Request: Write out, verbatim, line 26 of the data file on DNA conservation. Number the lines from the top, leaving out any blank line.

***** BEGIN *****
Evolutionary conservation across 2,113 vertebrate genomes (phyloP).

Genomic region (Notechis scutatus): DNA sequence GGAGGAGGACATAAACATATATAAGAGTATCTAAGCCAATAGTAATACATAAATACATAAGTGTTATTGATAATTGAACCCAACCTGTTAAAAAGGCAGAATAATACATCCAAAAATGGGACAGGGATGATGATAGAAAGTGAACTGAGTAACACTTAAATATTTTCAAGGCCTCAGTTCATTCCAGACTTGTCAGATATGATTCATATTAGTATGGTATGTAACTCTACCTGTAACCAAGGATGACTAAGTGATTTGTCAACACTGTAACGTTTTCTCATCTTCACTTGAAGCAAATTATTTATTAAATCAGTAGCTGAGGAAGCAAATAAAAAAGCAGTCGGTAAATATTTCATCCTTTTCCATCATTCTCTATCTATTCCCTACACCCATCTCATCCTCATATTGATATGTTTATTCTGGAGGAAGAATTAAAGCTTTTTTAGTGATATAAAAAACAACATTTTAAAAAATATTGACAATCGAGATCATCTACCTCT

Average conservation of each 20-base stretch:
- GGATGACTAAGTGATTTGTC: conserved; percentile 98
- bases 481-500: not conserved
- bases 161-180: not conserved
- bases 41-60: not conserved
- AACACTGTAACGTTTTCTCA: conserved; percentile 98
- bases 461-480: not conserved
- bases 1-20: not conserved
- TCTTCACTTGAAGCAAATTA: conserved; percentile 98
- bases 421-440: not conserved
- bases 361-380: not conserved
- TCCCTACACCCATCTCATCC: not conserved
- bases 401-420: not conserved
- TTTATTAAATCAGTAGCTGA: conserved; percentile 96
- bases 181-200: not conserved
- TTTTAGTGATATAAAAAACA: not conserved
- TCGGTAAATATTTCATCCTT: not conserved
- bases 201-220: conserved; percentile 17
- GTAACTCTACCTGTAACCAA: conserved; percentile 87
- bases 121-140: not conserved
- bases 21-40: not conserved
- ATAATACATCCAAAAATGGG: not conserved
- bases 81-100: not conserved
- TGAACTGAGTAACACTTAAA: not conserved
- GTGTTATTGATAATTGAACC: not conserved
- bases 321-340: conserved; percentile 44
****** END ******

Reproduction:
- TGAACTGAGTAACACTTAAA: not conserved